Russia says it’s withdrawing from the key city of Kherson, but Ukraine is skeptical

Updated November 9, 2022 at 6:54 PM ET

DNIPRO, Ukraine, and MOSCOW — Russia announced a troop withdrawal from the key Ukrainian city of Kherson on Wednesday, in what would be a major blow to President Vladimir Putin’s war effort. But the government in Kyiv was skeptical of the move.

Russian Defense Minister Sergei Shoigu said Wednesday he ordered troops to retreat from Kherson to the eastern bank of the Dnipro River on the recommendation of the commander of Russia’s forces in Ukraine, Gen. Sergei Surovikin.

“The decision to defend on the left bank of the Dnipro is not easy, but at the same time we will save the lives of our military personnel and the combat capability of our forces,” Surovikin said in televised remarks as he presented a report on the Russian military campaign to Shoigu.

The announcement drew skepticism from Ukraine’s government, which has previously suggested Russia could pretend to pull out of Kherson to lure Ukrainian forces into battle.

“We see no signs that Russia is leaving Kherson without a fight,” Ukrainian presidential adviser Mykhailo Podolyak said on Twitter following Wednesday’s announcement from Moscow, slamming Russia’s “staged TV statements.”

Later in the day, President Biden told reporters that Moscow’s withdrawal order was “evidence of the fact that they have some real problems with the Russian military.”

Ukrainian forces have been steadily advancing on the city. Kherson was the only regional capital seized by Russian forces after the February invasion. At the time, the Kremlin insisted Russia was in Kherson “forever.”

The loss of Kherson follows a string of other military defeats and retreats by Russia in eastern Ukraine. The city is the capital of the Kherson region, one of four Ukrainian territories that Moscow officially claimed to have annexed and incorporated into the Russian Federation on Sept. 30.

Military analysts and Ukrainian intelligence officials have been warning that a battle for Kherson city would devolve into bloody urban warfare if Russia decided to try to defend the port at the base of the Dnipro River.

For weeks, Moscow-installed administrators in Kherson have repeatedly called on people to evacuate the city to the east bank of the Dnipro, saying a major Ukrainian assault was imminent. The evacuations moved civilians deeper into Russian-controlled territory. Some were bused to Crimea. Others were offered resettlement in the interior of Russia. There were reports of Russian troops looting offices and shops as they retreated.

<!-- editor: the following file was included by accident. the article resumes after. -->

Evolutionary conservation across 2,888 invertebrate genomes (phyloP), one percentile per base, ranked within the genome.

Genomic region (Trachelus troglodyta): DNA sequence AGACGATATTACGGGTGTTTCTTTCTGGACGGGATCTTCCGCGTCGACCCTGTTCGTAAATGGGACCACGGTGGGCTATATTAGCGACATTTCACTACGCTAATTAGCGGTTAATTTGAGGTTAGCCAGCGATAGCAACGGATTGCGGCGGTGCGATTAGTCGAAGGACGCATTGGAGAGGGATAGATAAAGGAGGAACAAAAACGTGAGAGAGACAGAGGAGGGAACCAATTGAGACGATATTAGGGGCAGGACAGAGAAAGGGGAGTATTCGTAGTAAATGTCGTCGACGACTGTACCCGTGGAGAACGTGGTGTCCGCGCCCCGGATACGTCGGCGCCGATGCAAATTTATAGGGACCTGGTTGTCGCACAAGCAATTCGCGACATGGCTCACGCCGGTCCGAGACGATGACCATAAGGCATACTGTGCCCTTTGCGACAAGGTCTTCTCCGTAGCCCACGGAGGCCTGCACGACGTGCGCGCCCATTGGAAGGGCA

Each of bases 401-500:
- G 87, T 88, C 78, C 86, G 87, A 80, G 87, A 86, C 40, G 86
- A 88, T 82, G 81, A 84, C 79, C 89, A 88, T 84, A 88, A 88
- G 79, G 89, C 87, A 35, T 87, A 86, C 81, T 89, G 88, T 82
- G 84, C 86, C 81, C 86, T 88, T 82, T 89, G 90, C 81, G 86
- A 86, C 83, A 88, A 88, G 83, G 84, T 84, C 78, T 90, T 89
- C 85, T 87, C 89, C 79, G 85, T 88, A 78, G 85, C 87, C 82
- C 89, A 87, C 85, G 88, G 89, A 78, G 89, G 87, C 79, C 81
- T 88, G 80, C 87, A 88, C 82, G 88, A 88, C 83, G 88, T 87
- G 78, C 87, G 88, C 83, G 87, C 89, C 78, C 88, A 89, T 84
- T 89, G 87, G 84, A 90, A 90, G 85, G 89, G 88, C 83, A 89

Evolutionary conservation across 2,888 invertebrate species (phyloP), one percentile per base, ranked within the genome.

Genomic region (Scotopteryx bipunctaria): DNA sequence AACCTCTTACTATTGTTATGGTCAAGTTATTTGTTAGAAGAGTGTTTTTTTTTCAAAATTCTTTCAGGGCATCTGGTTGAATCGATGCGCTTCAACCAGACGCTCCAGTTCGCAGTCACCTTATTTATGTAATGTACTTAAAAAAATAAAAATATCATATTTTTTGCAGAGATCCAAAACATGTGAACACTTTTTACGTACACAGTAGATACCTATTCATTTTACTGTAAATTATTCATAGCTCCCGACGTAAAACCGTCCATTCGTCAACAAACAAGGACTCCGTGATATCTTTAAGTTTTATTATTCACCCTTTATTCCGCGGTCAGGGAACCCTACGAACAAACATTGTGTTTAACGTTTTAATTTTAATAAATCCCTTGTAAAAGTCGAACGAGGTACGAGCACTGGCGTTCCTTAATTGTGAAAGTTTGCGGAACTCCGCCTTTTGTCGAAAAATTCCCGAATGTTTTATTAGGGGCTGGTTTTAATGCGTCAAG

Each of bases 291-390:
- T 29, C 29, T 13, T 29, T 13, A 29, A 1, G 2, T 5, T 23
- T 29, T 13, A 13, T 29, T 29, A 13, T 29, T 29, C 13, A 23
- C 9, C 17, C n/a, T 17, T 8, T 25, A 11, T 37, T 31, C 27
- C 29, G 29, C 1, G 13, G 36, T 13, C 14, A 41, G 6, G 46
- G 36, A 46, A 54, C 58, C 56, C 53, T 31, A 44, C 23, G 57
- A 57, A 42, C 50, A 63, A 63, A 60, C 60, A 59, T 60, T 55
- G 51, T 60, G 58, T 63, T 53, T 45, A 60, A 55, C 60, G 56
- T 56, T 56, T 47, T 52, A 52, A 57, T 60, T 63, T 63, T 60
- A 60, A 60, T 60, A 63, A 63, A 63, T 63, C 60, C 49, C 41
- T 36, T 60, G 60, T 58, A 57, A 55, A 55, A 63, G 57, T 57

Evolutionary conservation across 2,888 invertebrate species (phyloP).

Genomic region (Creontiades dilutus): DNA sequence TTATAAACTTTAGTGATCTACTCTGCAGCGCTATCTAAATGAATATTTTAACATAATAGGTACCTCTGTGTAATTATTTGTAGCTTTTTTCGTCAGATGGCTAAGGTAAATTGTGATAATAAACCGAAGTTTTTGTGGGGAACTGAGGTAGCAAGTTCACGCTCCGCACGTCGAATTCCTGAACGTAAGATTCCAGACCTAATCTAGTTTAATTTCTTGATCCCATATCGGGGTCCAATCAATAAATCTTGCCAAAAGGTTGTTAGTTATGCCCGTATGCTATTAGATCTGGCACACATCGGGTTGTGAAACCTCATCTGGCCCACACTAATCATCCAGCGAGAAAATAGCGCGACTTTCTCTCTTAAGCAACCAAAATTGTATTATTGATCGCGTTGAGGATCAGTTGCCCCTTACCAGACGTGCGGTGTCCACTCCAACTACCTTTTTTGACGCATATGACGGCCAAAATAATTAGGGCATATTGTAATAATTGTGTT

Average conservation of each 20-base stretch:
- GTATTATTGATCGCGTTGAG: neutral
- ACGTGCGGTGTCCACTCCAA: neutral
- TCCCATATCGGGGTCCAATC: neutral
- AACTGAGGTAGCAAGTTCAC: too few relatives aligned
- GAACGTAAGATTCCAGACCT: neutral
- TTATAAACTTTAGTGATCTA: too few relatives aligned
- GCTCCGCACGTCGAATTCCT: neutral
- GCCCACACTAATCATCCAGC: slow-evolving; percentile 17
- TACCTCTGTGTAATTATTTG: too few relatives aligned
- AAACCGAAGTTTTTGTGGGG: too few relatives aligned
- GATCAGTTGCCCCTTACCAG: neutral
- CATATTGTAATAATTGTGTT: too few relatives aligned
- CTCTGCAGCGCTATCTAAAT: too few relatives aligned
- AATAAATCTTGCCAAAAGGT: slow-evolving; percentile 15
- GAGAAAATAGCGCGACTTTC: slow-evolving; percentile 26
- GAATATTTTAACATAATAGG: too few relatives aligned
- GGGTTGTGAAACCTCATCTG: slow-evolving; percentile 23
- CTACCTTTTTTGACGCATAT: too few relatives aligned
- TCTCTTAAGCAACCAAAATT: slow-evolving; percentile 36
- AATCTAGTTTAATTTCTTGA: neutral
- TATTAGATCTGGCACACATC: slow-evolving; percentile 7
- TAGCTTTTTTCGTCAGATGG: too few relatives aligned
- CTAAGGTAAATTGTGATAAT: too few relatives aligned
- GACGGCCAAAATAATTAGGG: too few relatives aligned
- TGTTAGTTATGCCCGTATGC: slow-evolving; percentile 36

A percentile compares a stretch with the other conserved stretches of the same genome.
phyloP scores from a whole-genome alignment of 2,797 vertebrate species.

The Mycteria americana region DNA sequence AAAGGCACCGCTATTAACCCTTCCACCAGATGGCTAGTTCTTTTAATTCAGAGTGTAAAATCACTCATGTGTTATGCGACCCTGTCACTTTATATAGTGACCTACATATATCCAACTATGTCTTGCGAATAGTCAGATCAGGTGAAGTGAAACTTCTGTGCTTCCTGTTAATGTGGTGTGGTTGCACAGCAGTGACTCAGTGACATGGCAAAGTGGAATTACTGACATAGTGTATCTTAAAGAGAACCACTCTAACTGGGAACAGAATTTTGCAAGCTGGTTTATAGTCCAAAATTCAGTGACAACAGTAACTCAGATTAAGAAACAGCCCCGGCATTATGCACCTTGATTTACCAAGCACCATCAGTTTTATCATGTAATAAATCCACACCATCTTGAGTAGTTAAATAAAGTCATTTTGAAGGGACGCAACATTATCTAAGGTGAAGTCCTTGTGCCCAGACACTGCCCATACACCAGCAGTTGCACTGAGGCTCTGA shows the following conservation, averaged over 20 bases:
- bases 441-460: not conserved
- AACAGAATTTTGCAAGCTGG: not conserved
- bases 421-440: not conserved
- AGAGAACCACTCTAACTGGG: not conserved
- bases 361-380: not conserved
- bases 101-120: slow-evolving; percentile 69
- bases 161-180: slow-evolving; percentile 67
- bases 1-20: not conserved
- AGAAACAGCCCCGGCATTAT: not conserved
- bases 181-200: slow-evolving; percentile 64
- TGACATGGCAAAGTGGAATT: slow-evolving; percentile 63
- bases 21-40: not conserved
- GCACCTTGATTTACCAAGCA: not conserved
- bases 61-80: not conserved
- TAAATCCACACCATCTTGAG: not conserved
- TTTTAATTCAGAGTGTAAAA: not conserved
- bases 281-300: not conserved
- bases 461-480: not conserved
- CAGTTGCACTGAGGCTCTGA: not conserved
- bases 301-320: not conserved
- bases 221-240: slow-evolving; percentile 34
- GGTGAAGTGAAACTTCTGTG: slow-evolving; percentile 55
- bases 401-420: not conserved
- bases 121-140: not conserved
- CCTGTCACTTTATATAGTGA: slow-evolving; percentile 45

Ukrainian forces had systematically blown up key bridges in and around Kherson, cutting off potential escape routes for Russian troops.


Jason Beaubien reported from Dnipro, Ukraine. Charles Maynes reported from Moscow.

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Transcript :

AILSA CHANG, HOST:

The war in Ukraine took another turn today. From the Ukrainian perspective, a good turn. Russia announced that it will withdraw its troops from Kherson, a key city in southern Ukraine. Joining us now are NPR’s Jason Beaubien, who is in Dnipro in southern Ukraine, and NPR’s Charles Maynes, who joins us from Moscow. Welcome to both of you.

CHARLES MAYNES, BYLINE: Hi there.

JASON BEAUBIEN, BYLINE: Hey, Ailsa.

CHANG: So, Charles, I want to start with you. Who exactly on the Russian side made this decision to withdraw? I mean, do we know?

MAYNES: Yeah. You know, we learned of this through what looked like a rather staged video on state television in which the defense minister, Sergei Shoigu, called on the commander of his forces in Ukraine – this is General Sergey Surovikin – to fill in the top brass on how things were going. Surovikin started off on a positive note, saying that Russia’s military campaign had stabilized after recent setbacks. But then Shoigu asked about Kherson, this city where Ukrainian forces have been closing in for weeks. And Surovikin’s response was that Russian troops should pull back to the eastern bank of the Dnipro River that borders the city; in other words, retreat.

(SOUNDBITE OF ARCHIVED RECORDING)

SERGEY SUROVIKIN: (Non-English language spoken).